After undergoing an MRI scan, electronic musician Mira Calix decided to compose an electro-string quartet based on her experience. The work covers a range of emotions, from fear to relief. Calix, who has DJed live for Radiohead as well as won a British Composer award in 2009, has been mentored by the eminent neuroscientist Professor Vincent Walsh for her latest project.
"I'm really trying to convey the experience of being in an MRI machine, sonically and emotionally," says Calix. "It sounds like a jet engine. Then like a techno track with its pulsating beats. If you've been in one for health reasons, it's a hair-raising moment, tied up with a mixed bag of emotions. This machine means something to me. It saves people's lives. It really helped me – I feel an attachment to it."
The work is part of a week-long residency at Faster Than Sound, where, five times a year, artists are given the space to experiment in different ways. The created pieces are then premiered in Aldeburgh Music's Hoffman Building in Snape, Suffolk. Calix's work is one of three pieces exploring the connections inspired by the brain and sound in Brainwaves. There is also a sculptural work by design studio Loop.ph, and an electronic piece by Anna Meredith.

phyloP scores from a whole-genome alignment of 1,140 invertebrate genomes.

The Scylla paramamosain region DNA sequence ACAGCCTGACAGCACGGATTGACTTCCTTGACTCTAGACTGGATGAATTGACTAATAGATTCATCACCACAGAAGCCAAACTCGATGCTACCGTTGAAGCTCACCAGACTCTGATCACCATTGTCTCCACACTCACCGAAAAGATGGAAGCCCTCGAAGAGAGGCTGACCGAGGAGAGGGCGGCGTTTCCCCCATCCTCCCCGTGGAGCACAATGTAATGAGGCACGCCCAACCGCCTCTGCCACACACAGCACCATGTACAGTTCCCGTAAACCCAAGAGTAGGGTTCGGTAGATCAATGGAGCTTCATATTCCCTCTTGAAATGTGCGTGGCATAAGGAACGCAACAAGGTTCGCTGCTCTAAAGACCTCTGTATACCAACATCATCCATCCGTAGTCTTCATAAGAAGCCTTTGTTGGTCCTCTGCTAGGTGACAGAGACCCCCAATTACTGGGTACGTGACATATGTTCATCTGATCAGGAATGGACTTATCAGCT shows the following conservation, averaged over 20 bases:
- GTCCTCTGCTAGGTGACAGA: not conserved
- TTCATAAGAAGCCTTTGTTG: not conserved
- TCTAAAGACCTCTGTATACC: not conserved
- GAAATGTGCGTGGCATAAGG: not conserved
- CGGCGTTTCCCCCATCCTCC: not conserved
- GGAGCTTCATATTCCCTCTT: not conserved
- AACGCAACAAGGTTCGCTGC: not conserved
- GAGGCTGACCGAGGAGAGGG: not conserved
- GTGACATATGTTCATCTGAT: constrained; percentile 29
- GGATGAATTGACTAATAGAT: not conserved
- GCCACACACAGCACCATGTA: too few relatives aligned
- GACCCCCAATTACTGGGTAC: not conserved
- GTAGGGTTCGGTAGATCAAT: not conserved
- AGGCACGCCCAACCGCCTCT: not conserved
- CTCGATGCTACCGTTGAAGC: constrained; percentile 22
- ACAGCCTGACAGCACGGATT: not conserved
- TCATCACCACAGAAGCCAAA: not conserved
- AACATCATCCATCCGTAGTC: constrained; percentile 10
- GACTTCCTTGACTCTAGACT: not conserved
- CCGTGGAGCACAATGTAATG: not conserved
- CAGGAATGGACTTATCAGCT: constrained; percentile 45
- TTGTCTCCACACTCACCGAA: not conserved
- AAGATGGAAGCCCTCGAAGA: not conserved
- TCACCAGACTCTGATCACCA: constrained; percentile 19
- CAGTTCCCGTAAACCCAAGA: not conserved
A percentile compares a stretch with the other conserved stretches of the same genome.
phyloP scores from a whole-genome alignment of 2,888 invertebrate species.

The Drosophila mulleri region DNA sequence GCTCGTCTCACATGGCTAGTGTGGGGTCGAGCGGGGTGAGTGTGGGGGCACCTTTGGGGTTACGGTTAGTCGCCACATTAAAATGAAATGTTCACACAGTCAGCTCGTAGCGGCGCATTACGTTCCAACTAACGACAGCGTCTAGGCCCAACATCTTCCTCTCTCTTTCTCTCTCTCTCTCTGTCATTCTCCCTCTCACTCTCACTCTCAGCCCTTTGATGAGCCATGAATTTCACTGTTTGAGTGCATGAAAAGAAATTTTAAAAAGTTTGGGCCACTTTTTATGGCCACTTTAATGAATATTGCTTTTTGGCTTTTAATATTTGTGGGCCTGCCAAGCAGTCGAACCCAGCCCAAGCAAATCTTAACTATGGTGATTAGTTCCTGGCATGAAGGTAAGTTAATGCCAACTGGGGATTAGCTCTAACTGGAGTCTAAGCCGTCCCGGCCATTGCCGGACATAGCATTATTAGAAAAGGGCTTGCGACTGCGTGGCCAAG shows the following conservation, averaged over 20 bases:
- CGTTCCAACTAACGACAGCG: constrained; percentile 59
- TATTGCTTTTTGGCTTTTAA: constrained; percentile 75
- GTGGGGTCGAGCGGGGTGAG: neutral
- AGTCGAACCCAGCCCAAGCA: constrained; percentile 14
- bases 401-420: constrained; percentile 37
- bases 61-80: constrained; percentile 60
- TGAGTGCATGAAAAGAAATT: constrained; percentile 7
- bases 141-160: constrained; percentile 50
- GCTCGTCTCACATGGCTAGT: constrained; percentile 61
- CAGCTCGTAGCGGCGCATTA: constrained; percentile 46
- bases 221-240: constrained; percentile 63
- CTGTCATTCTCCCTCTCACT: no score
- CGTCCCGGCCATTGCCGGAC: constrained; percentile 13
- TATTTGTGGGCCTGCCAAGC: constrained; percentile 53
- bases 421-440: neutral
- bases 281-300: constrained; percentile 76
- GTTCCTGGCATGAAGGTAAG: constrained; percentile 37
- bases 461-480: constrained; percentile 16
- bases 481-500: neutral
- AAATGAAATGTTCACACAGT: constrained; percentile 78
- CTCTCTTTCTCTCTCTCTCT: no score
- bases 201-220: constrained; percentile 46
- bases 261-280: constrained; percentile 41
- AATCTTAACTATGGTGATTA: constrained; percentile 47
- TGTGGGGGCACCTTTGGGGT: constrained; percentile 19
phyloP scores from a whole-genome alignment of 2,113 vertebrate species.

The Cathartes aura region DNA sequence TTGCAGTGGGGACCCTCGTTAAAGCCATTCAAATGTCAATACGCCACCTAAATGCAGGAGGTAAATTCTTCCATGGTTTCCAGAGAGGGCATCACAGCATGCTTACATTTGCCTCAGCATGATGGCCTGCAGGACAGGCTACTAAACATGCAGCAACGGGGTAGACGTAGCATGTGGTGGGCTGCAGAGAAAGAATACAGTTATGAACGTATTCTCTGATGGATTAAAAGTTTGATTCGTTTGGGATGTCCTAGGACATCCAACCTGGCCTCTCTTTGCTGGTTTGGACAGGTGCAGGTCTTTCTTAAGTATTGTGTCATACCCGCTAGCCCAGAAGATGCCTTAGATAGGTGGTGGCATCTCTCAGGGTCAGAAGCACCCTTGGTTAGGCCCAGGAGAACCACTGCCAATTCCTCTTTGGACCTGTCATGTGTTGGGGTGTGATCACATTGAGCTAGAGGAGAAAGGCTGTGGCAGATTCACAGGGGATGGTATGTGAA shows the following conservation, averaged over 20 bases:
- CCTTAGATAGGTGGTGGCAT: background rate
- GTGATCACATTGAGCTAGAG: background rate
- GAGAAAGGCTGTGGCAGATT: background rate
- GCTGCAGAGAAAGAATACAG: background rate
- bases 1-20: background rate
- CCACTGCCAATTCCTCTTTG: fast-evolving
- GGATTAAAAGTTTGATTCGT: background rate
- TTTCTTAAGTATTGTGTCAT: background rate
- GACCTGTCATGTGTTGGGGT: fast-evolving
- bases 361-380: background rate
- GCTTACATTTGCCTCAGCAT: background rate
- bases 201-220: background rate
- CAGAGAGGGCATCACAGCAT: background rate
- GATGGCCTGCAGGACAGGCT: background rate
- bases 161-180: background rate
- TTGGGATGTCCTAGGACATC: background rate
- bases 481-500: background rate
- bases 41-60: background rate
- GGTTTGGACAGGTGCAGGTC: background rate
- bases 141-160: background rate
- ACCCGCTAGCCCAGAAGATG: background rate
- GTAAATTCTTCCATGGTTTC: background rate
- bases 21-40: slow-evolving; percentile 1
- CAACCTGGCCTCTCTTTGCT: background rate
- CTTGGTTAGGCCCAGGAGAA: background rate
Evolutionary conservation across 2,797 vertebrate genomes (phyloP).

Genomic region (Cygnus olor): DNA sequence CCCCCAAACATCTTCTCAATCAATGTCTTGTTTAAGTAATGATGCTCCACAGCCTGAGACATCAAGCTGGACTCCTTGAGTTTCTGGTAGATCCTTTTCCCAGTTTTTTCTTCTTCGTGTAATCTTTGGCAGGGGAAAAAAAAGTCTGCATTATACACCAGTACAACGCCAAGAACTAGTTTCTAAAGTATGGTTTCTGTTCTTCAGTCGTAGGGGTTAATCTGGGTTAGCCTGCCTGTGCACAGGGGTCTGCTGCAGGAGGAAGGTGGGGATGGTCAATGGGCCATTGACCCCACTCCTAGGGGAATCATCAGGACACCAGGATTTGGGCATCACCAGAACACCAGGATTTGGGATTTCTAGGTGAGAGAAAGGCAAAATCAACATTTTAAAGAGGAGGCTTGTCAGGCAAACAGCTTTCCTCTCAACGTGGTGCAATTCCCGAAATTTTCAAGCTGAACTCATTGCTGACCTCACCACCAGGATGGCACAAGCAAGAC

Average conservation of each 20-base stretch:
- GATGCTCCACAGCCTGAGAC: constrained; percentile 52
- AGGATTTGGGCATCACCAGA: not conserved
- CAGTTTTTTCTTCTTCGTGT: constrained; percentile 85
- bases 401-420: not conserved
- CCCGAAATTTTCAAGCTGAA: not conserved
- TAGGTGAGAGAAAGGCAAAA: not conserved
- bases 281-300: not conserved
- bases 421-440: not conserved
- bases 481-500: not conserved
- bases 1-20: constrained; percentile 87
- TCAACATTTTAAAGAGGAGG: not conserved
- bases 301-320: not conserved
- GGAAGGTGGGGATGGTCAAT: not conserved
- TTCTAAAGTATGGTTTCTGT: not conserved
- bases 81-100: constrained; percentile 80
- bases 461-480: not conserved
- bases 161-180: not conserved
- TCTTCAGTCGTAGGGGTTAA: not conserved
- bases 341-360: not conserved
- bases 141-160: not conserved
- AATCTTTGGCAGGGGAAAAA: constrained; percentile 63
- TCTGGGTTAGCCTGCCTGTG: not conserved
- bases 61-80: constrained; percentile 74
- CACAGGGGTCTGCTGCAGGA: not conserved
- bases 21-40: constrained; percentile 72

Calix found the process of working with a scientist for the first time fascinating. "Professor Walsh was able to explain the mechanics of the machine and advise me that my idea of a composing a quartet fitted well with the way the brain neurotransmitters work," she says.
18 September at 8pm, Hoffman Building, Snape Maltings, Suffolk (www.fasterthansound.com)
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